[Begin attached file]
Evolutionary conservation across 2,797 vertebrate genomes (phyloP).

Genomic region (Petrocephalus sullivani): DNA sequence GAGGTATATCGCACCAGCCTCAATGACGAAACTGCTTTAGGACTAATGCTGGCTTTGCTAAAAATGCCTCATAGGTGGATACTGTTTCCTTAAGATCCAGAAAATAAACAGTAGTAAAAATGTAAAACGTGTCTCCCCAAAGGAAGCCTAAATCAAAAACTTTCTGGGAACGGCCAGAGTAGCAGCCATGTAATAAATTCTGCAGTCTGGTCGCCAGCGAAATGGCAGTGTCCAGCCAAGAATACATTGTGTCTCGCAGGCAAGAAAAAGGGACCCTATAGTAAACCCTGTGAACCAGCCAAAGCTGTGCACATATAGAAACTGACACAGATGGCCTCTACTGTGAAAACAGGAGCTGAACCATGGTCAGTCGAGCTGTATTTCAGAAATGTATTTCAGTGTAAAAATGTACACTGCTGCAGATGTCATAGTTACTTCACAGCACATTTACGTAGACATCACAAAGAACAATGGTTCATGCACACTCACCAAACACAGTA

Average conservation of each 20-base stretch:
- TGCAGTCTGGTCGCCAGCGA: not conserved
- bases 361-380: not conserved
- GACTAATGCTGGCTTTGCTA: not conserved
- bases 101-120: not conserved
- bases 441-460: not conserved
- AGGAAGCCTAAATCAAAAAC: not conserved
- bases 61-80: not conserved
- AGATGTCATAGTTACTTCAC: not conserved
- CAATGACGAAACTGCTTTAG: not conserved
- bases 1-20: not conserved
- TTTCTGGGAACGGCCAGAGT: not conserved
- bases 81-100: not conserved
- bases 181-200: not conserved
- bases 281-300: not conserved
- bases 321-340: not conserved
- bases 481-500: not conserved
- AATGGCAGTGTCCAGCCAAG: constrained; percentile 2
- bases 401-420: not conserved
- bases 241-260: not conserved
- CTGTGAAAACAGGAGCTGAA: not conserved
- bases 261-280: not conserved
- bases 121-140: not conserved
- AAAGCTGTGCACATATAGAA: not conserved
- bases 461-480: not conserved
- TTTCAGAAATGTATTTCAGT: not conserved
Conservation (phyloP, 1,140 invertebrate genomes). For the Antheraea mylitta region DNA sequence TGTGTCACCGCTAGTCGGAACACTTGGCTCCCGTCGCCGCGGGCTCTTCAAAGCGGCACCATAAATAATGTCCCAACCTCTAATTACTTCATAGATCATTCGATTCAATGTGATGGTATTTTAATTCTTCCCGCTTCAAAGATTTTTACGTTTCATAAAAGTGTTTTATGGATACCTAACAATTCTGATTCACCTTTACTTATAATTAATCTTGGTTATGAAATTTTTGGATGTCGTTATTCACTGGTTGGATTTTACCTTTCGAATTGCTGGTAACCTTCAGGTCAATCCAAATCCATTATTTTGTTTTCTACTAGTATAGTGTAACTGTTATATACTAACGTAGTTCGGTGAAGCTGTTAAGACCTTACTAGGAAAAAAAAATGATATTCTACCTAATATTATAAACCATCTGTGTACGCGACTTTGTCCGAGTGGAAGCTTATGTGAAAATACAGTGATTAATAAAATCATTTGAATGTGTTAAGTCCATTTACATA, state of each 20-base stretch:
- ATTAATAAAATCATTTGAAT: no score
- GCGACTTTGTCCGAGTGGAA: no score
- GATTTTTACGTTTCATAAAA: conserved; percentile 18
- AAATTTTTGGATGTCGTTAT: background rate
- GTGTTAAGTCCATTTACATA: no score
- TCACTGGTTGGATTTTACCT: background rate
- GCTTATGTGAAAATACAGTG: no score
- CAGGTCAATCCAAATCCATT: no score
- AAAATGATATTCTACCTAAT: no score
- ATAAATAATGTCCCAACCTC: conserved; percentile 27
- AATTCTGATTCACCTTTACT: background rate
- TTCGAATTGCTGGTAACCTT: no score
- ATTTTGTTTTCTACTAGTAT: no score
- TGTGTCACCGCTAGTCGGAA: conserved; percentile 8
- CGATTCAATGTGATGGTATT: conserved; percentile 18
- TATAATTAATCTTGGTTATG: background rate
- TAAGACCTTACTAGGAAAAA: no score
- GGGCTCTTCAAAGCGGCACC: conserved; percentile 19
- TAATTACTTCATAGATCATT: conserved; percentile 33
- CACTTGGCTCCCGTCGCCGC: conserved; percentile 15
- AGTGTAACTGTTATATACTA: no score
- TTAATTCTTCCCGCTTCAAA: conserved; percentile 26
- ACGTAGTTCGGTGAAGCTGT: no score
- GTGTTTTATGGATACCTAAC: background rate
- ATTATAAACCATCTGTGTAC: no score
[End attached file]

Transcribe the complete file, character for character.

Evolutionary conservation across 2,797 vertebrate genomes (phyloP).

Genomic region (Petrocephalus sullivani): DNA sequence GAGGTATATCGCACCAGCCTCAATGACGAAACTGCTTTAGGACTAATGCTGGCTTTGCTAAAAATGCCTCATAGGTGGATACTGTTTCCTTAAGATCCAGAAAATAAACAGTAGTAAAAATGTAAAACGTGTCTCCCCAAAGGAAGCCTAAATCAAAAACTTTCTGGGAACGGCCAGAGTAGCAGCCATGTAATAAATTCTGCAGTCTGGTCGCCAGCGAAATGGCAGTGTCCAGCCAAGAATACATTGTGTCTCGCAGGCAAGAAAAAGGGACCCTATAGTAAACCCTGTGAACCAGCCAAAGCTGTGCACATATAGAAACTGACACAGATGGCCTCTACTGTGAAAACAGGAGCTGAACCATGGTCAGTCGAGCTGTATTTCAGAAATGTATTTCAGTGTAAAAATGTACACTGCTGCAGATGTCATAGTTACTTCACAGCACATTTACGTAGACATCACAAAGAACAATGGTTCATGCACACTCACCAAACACAGTA

Average conservation of each 20-base stretch:
- TGCAGTCTGGTCGCCAGCGA: not conserved
- bases 361-380: not conserved
- GACTAATGCTGGCTTTGCTA: not conserved
- bases 101-120: not conserved
- bases 441-460: not conserved
- AGGAAGCCTAAATCAAAAAC: not conserved
- bases 61-80: not conserved
- AGATGTCATAGTTACTTCAC: not conserved
- CAATGACGAAACTGCTTTAG: not conserved
- bases 1-20: not conserved
- TTTCTGGGAACGGCCAGAGT: not conserved
- bases 81-100: not conserved
- bases 181-200: not conserved
- bases 281-300: not conserved
- bases 321-340: not conserved
- bases 481-500: not conserved
- AATGGCAGTGTCCAGCCAAG: constrained; percentile 2
- bases 401-420: not conserved
- bases 241-260: not conserved
- CTGTGAAAACAGGAGCTGAA: not conserved
- bases 261-280: not conserved
- bases 121-140: not conserved
- AAAGCTGTGCACATATAGAA: not conserved
- bases 461-480: not conserved
- TTTCAGAAATGTATTTCAGT: not conserved
Conservation (phyloP, 1,140 invertebrate genomes). For the Antheraea mylitta region DNA sequence TGTGTCACCGCTAGTCGGAACACTTGGCTCCCGTCGCCGCGGGCTCTTCAAAGCGGCACCATAAATAATGTCCCAACCTCTAATTACTTCATAGATCATTCGATTCAATGTGATGGTATTTTAATTCTTCCCGCTTCAAAGATTTTTACGTTTCATAAAAGTGTTTTATGGATACCTAACAATTCTGATTCACCTTTACTTATAATTAATCTTGGTTATGAAATTTTTGGATGTCGTTATTCACTGGTTGGATTTTACCTTTCGAATTGCTGGTAACCTTCAGGTCAATCCAAATCCATTATTTTGTTTTCTACTAGTATAGTGTAACTGTTATATACTAACGTAGTTCGGTGAAGCTGTTAAGACCTTACTAGGAAAAAAAAATGATATTCTACCTAATATTATAAACCATCTGTGTACGCGACTTTGTCCGAGTGGAAGCTTATGTGAAAATACAGTGATTAATAAAATCATTTGAATGTGTTAAGTCCATTTACATA, state of each 20-base stretch:
- ATTAATAAAATCATTTGAAT: no score
- GCGACTTTGTCCGAGTGGAA: no score
- GATTTTTACGTTTCATAAAA: conserved; percentile 18
- AAATTTTTGGATGTCGTTAT: background rate
- GTGTTAAGTCCATTTACATA: no score
- TCACTGGTTGGATTTTACCT: background rate
- GCTTATGTGAAAATACAGTG: no score
- CAGGTCAATCCAAATCCATT: no score
- AAAATGATATTCTACCTAAT: no score
- ATAAATAATGTCCCAACCTC: conserved; percentile 27
- AATTCTGATTCACCTTTACT: background rate
- TTCGAATTGCTGGTAACCTT: no score
- ATTTTGTTTTCTACTAGTAT: no score
- TGTGTCACCGCTAGTCGGAA: conserved; percentile 8
- CGATTCAATGTGATGGTATT: conserved; percentile 18
- TATAATTAATCTTGGTTATG: background rate
- TAAGACCTTACTAGGAAAAA: no score
- GGGCTCTTCAAAGCGGCACC: conserved; percentile 19
- TAATTACTTCATAGATCATT: conserved; percentile 33
- CACTTGGCTCCCGTCGCCGC: conserved; percentile 15
- AGTGTAACTGTTATATACTA: no score
- TTAATTCTTCCCGCTTCAAA: conserved; percentile 26
- ACGTAGTTCGGTGAAGCTGT: no score
- GTGTTTTATGGATACCTAAC: background rate
- ATTATAAACCATCTGTGTAC: no score